Data collection is everywhere today. Ever since the internet opened there have been companies keen to collect and exploit 'clickstream' gold that can inform those wanting to keep and eye on what we're doing and use it to sell us stuff.
One of the bigger companies in the UK and long before 'Data Analytica' got caught with it's data pants down was in fact 'Dunhumby' - if you're a Tesco shopper its a data intelligence platform that's used to encourage you to shop and spend more with them.
Sorry to raise the GDPR subject again (it's getting like the 'Corona Virus story) but as marketeers we need to take a look at how effective e-mail marketing is in today's marketing mix. According to a McKinsey report from a few years ago, and long before 'Social Media' moved on from simply posting pictures of your dog, cat, holiday's, what you had for breakfast/dinner, you're company's latest award win and those spammy intrusive adverts of your product, the view from McKinsey was that email is in decline;
Is email dead? Lately, it feels like the marketing world has fallen out of love with email. McKinsey’s iConsumer survey reported a 20% decline in email usage as the medium surrendered ground to social networks, IM, and mobile messaging apps.
The only email I know that has a 99.9% retention rate with the highest number of openings (4/5) are the confirmation emails as described above. We all keep checking how much we paid, did we order the right thing, when it’s getting delivered & have I really booked that holiday & flight correctly. Other than that, time limited & personalised offers do nothing other than force a click, which at best is less than 1%.
Amazon, Alphabet, Alibaba, Facebook, Tencent - five of the world's 10 most valuable companies, all less than 25 years old - and all got rich, in their own ways, on data.
No wonder it's become common to call data the "new oil". As recently as 2011, five of the top 10 were oil companies. Now, only ExxonMobil clings on.
The analogy isn't perfect. Data can be used many times, oil only once.
I once built (and sold) the 5th largest e-mail marketing company in the UK. I did this not by selling e-mails, not even by selling e-mail marketing albeit it most definitely helped to keep the e-mail machine 'oiled' to coin a phrase. We built it by selling what most companies really needed from e-mail campaigns which was actionable insights of user behaviour from these outbound messages. We created a way for them to 'listen' to consumers.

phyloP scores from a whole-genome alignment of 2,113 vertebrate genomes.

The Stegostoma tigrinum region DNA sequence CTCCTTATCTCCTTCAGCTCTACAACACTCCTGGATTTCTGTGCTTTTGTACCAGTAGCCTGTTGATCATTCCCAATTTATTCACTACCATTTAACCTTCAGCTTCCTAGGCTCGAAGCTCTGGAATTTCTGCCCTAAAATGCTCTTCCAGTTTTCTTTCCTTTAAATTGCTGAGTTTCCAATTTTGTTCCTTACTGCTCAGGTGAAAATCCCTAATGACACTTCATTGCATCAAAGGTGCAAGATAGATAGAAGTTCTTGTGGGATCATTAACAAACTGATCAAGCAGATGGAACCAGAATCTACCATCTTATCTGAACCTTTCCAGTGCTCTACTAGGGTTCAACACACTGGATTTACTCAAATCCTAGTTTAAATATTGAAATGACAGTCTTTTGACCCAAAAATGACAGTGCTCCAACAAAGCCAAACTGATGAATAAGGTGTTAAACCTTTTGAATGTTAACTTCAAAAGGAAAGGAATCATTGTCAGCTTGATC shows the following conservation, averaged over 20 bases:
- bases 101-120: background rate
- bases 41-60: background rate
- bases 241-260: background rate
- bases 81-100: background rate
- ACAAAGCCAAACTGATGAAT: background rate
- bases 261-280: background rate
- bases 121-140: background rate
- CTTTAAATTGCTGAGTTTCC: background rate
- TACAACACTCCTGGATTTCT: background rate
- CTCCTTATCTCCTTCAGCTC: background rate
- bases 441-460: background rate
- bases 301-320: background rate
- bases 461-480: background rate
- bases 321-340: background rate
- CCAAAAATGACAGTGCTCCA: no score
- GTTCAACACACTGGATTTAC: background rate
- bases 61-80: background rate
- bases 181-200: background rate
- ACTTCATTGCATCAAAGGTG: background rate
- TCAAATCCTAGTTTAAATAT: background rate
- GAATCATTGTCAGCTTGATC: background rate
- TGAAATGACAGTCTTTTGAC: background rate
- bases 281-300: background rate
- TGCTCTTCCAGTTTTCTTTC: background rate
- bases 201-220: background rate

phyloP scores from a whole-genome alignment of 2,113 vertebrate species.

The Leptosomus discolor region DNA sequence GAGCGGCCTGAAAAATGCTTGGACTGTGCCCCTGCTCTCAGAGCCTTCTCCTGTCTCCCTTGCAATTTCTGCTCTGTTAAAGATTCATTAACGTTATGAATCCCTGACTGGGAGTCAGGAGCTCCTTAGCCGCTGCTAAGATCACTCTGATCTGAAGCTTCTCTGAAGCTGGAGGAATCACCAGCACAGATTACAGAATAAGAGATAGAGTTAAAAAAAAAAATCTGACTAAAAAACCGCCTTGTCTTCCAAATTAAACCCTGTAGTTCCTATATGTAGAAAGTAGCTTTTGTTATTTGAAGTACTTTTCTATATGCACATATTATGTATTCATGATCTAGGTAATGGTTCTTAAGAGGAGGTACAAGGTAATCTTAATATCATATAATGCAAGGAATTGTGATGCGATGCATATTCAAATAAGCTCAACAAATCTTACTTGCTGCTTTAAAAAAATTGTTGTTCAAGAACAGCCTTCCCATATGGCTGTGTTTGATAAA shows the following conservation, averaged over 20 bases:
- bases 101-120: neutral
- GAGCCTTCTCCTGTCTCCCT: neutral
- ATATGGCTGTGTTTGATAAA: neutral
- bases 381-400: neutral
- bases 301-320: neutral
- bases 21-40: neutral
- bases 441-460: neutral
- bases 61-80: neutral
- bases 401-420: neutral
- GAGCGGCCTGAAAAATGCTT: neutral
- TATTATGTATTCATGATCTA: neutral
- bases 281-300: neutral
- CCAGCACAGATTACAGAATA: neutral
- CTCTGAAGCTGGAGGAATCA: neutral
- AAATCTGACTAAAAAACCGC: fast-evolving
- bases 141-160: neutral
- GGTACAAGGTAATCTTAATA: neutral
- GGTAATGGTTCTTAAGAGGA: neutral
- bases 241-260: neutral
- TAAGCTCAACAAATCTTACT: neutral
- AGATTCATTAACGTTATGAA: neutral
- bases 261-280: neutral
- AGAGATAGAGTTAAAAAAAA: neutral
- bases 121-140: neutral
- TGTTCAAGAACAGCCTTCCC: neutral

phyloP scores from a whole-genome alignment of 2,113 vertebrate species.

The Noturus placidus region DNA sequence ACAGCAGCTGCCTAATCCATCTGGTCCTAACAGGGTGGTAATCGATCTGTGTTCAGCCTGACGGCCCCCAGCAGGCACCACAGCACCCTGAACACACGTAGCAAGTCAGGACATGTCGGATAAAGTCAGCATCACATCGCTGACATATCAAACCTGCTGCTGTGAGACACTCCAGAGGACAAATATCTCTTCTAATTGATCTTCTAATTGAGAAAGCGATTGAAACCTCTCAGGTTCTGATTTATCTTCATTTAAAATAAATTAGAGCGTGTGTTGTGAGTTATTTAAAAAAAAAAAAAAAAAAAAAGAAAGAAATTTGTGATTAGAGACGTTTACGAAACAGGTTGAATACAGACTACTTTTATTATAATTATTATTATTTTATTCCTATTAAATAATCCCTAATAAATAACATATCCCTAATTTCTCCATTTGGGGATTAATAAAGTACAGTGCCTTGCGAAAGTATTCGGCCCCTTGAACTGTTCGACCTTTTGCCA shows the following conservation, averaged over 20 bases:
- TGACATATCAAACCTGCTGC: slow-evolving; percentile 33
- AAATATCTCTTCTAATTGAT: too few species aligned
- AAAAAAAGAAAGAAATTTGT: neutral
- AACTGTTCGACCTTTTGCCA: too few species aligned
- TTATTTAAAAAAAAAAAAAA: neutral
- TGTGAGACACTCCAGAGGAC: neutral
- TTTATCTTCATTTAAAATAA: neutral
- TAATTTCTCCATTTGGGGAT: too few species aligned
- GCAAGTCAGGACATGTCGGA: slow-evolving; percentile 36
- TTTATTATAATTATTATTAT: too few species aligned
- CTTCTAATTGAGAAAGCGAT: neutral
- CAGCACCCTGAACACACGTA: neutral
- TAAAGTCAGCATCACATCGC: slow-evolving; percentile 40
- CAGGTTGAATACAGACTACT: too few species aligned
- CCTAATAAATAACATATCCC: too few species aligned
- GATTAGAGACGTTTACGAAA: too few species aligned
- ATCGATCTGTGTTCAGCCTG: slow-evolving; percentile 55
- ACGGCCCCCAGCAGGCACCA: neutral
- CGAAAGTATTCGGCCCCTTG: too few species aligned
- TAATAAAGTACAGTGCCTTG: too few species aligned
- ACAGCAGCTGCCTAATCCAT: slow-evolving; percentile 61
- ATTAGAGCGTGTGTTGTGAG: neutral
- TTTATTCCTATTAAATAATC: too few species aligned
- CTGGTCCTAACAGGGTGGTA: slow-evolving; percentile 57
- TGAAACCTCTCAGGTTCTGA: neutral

Essentially we positioned the business as a 'data intelligence' service which allowed companies to overlay e-mail data and combine it with other internal multiple data sets to be able to track, trace, improve user behaviour, and increase spend. We bundled the e-mail aspect as part of the 'cost per' model they were already paying for.
All common place today but back then most companies used e-mail to send the same message to everyone regardless where the consumer was in the journey with the brand. So, people who had just engaged with the brand got the same message as those who had been with the brand for sometime.
Where does it continue to add value?
From an outbound perspective the stats (my personal experience & the impact of GDPR) show what was once the ‘go to’ outbound communications platform has fast become an ineffective medium, particularly in eCommerce where the main open rates are service driven emails e.g. Order confirmation etc.
With the unabated rise of Social Media and the ability to connect with the right people and businesses without the need for a database its certainly something to consider. Data is only valuable like oil - when it's refined and you can do something with it.
We built that e-mail marketing company off the back of one key principle which was to encourage brands to 'listen' by using the underlying data to what the suspects, prospects, and customers were telling them and then refine the conversation accordingly.
Listening is something that sadly seems to be missing when brands use social platforms. It's like unrefined data, if you're not really using social to listen you'll never refine it to build an authentic relationship by being 'social'.
Knowledge is power, as 19th Century bureaucrats understood just as well as 21st Century platform companies.